If your allergies or asthma are attributed to mold, you can water the plant from the bottom with a tray to prevent the top layer of soil from getting too moist, or just cover the top of the soil with gravel to prevent mold spores escaping into the air. Annual repotting with sterile soil also helps to alleviate mold growth. Add to this soil a thin layer of activated charcoal to help capture the chemicals absorbed by the plant into the root system.  Eventually the chemicals will be broken down by microbes.  Lucky Bamboo is also a good plant for those with mold sensitivities, because it is easily grown in water. Frequent water changes prevent the growth and spread of mold spores. Another option is hydroponics, a growing method that's uses no soil.  If you would like to try your hand at that method here is a small kit to get you started:

     If you are lucky enough to have a bright sunny window in your bedroom, you can place a lavender plant there and reap all the benefits for a peaceful night's rest.  If the sunny location is elsewhere in your home, you can place a small dish of the crushed leaves and flowers near your bedside and just refresh it now and then.  Use other low-light plants from the list for cleaning the air, such as the Mother-in-Law's Tongue, and the crushed lavender for relaxation.  Be sure to check the Quick Reminder Chart at the top of the page for helpful hints.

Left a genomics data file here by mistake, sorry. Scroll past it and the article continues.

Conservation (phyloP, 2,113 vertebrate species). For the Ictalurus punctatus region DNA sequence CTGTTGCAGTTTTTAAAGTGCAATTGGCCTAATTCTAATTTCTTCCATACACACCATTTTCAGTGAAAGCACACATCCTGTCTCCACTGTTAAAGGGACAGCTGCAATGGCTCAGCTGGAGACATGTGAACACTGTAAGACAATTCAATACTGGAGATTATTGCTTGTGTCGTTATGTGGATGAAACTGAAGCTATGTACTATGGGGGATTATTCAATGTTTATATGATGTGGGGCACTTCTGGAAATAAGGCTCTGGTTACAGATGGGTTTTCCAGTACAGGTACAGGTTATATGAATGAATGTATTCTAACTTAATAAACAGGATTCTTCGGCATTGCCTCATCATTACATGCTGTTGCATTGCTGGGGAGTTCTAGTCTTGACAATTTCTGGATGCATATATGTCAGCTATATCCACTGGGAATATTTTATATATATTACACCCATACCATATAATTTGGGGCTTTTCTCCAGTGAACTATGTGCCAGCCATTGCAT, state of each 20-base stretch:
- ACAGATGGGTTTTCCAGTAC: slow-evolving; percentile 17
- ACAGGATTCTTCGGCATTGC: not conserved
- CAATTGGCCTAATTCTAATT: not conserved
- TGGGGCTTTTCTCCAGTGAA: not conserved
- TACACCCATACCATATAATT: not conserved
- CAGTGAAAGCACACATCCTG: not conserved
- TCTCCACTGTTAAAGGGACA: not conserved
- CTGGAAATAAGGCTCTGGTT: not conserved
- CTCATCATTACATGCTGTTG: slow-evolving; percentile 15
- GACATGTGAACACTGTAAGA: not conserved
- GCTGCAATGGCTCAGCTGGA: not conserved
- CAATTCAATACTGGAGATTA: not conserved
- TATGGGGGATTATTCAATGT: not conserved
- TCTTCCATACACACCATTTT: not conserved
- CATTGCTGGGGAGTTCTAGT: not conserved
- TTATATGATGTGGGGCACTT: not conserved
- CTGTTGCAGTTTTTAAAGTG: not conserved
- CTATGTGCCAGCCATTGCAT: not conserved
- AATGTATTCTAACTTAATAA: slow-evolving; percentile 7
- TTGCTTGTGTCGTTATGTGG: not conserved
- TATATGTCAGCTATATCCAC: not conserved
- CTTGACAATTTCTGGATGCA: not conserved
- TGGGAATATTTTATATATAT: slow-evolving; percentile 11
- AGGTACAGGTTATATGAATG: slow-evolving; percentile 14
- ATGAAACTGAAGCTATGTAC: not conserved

Lavender as a houseplant cleans the air and adds a calming, relaxing scent to the indoor environment for stress relief..

Note:  Lavender has been found to be an allergen in some people, although, it is extremely rare.

          Just be aware that if your breathing problem worsens or other symptoms develop; you 
          could be one of those rare persons allergic to lavender, and you should discontinue its use. 


 Wolverton, B. C. et al (1989), NASA "Interior Landscape Plants for Indoor Air Pollution Abatement." 

List of air-filtering plants. (2013, February 27). In Wilkepedia, The Free Encyclopedia. Retrieved    14:14 March 16, 2013, from